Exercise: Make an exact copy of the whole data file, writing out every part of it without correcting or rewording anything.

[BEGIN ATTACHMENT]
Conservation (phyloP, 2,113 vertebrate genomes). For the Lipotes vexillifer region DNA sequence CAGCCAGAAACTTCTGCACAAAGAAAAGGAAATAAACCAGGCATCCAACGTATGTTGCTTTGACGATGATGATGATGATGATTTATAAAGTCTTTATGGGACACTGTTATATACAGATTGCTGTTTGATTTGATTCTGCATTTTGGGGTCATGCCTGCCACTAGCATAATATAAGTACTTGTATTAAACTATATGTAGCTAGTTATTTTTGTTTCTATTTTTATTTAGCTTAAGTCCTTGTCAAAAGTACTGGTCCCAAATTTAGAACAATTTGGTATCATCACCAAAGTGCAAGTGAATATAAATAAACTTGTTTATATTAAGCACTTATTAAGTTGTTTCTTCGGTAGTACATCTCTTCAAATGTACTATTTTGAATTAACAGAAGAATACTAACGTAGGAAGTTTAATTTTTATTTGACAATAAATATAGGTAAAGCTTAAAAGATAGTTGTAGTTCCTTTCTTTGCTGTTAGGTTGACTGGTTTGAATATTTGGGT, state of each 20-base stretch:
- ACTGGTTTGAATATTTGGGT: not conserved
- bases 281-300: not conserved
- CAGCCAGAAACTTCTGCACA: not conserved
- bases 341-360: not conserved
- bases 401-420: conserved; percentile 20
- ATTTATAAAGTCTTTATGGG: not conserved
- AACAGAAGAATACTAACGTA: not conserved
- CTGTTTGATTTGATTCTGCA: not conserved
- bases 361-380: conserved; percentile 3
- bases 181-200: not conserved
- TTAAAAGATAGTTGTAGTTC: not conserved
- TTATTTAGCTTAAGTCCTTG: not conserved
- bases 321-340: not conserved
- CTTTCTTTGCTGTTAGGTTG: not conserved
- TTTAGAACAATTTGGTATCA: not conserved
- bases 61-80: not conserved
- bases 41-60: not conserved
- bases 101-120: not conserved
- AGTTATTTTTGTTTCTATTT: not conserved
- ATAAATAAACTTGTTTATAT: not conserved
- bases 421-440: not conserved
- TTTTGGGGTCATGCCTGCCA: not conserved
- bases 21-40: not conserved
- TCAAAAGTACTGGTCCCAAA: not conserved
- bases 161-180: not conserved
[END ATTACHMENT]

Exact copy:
Conservation (phyloP, 2,113 vertebrate genomes). For the Lipotes vexillifer region DNA sequence CAGCCAGAAACTTCTGCACAAAGAAAAGGAAATAAACCAGGCATCCAACGTATGTTGCTTTGACGATGATGATGATGATGATTTATAAAGTCTTTATGGGACACTGTTATATACAGATTGCTGTTTGATTTGATTCTGCATTTTGGGGTCATGCCTGCCACTAGCATAATATAAGTACTTGTATTAAACTATATGTAGCTAGTTATTTTTGTTTCTATTTTTATTTAGCTTAAGTCCTTGTCAAAAGTACTGGTCCCAAATTTAGAACAATTTGGTATCATCACCAAAGTGCAAGTGAATATAAATAAACTTGTTTATATTAAGCACTTATTAAGTTGTTTCTTCGGTAGTACATCTCTTCAAATGTACTATTTTGAATTAACAGAAGAATACTAACGTAGGAAGTTTAATTTTTATTTGACAATAAATATAGGTAAAGCTTAAAAGATAGTTGTAGTTCCTTTCTTTGCTGTTAGGTTGACTGGTTTGAATATTTGGGT, state of each 20-base stretch:
- ACTGGTTTGAATATTTGGGT: not conserved
- bases 281-300: not conserved
- CAGCCAGAAACTTCTGCACA: not conserved
- bases 341-360: not conserved
- bases 401-420: conserved; percentile 20
- ATTTATAAAGTCTTTATGGG: not conserved
- AACAGAAGAATACTAACGTA: not conserved
- CTGTTTGATTTGATTCTGCA: not conserved
- bases 361-380: conserved; percentile 3
- bases 181-200: not conserved
- TTAAAAGATAGTTGTAGTTC: not conserved
- TTATTTAGCTTAAGTCCTTG: not conserved
- bases 321-340: not conserved
- CTTTCTTTGCTGTTAGGTTG: not conserved
- TTTAGAACAATTTGGTATCA: not conserved
- bases 61-80: not conserved
- bases 41-60: not conserved
- bases 101-120: not conserved
- AGTTATTTTTGTTTCTATTT: not conserved
- ATAAATAAACTTGTTTATAT: not conserved
- bases 421-440: not conserved
- TTTTGGGGTCATGCCTGCCA: not conserved
- bases 21-40: not conserved
- TCAAAAGTACTGGTCCCAAA: not conserved
- bases 161-180: not conserved